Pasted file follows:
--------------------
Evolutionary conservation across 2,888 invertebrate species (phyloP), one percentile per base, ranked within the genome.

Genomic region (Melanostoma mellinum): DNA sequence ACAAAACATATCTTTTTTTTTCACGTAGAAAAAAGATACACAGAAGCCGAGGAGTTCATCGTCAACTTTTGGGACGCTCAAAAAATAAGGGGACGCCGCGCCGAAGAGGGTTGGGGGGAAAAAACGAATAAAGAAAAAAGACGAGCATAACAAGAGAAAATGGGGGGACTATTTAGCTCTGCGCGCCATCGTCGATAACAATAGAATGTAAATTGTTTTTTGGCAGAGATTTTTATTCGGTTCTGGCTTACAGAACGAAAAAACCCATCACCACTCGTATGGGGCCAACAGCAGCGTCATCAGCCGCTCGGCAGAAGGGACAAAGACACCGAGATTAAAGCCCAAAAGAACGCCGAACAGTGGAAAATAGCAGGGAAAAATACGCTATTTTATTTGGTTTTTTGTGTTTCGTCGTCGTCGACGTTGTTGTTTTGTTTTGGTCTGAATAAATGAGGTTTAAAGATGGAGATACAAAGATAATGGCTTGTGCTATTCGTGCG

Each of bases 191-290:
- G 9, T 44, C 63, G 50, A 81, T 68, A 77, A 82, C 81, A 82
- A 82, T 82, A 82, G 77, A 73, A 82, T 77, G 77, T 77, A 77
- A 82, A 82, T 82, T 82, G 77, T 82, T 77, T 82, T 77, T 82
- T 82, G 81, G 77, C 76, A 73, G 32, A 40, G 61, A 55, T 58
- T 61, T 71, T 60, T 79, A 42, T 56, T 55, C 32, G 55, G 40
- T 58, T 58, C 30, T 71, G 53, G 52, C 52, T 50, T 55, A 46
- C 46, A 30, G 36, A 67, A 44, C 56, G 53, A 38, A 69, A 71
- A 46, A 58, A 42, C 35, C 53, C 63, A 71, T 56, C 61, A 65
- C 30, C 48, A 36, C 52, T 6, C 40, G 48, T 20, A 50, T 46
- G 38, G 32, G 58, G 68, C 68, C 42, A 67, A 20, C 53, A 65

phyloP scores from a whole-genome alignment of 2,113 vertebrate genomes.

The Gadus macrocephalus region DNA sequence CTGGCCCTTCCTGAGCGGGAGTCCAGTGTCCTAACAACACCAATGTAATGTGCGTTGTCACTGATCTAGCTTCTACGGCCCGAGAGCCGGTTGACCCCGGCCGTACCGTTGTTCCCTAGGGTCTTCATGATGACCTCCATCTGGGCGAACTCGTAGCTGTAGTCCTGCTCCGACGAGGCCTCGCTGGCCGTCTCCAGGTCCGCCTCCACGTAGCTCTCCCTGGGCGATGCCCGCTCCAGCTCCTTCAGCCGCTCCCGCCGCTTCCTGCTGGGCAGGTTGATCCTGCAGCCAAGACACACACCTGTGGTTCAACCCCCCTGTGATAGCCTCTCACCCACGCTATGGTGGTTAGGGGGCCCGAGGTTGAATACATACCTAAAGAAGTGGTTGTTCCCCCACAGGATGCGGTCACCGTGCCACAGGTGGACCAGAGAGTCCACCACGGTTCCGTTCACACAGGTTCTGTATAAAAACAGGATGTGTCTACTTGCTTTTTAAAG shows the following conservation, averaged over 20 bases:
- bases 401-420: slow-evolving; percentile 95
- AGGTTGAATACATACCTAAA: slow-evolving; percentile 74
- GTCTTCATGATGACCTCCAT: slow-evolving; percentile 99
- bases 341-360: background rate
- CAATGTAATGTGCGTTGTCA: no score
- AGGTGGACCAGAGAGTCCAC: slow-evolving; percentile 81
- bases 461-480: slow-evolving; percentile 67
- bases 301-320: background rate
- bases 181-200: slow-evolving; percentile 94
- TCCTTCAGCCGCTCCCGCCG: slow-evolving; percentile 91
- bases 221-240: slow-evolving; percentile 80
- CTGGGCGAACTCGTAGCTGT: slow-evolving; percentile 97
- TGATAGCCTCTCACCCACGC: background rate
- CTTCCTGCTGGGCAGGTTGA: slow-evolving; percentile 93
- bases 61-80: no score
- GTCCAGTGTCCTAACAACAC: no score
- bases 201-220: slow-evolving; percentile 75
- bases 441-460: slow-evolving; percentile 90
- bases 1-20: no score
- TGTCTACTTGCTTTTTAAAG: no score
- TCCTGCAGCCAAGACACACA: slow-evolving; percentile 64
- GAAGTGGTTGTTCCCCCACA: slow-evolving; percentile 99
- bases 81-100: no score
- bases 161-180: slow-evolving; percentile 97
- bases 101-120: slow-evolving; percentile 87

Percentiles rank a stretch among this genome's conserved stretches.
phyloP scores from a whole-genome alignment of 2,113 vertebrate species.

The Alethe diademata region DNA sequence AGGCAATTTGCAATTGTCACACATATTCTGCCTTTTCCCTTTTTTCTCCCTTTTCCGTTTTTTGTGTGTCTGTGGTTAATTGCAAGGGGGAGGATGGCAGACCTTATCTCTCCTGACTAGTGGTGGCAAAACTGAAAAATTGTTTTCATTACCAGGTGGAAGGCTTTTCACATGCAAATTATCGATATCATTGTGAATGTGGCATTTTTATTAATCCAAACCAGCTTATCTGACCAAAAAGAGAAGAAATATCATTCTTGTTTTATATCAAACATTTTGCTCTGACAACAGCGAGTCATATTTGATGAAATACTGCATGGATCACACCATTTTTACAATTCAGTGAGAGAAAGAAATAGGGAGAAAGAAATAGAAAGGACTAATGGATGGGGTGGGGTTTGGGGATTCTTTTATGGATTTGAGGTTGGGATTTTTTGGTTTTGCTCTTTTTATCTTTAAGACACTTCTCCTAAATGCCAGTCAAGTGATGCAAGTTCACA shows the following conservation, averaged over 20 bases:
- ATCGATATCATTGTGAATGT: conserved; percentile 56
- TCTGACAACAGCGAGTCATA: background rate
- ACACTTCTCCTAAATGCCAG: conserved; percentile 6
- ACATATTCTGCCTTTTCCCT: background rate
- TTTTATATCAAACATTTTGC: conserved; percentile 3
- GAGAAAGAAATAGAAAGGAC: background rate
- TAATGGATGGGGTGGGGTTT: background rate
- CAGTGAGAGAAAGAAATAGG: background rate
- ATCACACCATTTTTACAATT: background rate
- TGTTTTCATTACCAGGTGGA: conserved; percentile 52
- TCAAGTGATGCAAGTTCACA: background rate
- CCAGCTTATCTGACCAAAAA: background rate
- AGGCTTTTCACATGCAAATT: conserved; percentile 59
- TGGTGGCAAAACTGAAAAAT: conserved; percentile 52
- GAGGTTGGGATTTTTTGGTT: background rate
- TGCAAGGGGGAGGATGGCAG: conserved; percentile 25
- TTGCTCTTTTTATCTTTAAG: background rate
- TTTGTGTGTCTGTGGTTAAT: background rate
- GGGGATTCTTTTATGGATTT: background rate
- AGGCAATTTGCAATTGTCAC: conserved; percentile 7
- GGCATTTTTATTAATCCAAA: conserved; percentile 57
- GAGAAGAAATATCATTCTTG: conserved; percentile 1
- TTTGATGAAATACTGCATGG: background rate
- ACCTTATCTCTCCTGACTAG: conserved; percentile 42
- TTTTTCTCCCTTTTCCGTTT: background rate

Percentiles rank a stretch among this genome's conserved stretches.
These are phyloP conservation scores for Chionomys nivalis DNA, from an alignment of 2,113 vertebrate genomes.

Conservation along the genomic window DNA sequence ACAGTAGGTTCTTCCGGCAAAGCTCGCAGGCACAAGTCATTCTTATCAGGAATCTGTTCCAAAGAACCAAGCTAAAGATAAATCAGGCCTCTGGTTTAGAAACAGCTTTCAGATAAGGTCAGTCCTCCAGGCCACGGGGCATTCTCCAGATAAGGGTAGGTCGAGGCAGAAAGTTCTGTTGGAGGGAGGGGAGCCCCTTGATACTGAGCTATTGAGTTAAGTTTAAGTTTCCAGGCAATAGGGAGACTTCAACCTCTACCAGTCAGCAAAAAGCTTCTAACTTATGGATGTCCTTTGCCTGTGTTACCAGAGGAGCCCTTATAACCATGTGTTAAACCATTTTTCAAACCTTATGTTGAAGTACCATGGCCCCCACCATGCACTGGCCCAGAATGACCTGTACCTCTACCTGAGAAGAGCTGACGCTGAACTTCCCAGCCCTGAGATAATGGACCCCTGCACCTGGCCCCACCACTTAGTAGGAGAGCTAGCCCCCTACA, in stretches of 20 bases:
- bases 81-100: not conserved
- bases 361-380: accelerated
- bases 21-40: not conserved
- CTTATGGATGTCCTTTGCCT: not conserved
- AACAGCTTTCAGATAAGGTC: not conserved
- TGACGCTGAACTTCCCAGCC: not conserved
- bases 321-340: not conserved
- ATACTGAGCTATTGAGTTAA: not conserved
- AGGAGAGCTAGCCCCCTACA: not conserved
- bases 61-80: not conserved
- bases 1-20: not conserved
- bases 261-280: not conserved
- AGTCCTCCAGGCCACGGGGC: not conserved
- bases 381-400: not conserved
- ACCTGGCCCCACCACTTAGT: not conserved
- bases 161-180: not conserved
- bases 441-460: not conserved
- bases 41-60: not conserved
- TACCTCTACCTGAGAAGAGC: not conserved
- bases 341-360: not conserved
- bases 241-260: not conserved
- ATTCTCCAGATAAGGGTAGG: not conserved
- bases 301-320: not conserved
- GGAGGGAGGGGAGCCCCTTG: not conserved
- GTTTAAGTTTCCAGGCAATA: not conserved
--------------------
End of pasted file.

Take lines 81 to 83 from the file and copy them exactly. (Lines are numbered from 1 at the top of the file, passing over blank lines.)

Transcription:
- bases 61-80: not conserved
- bases 1-20: not conserved
- bases 261-280: not conserved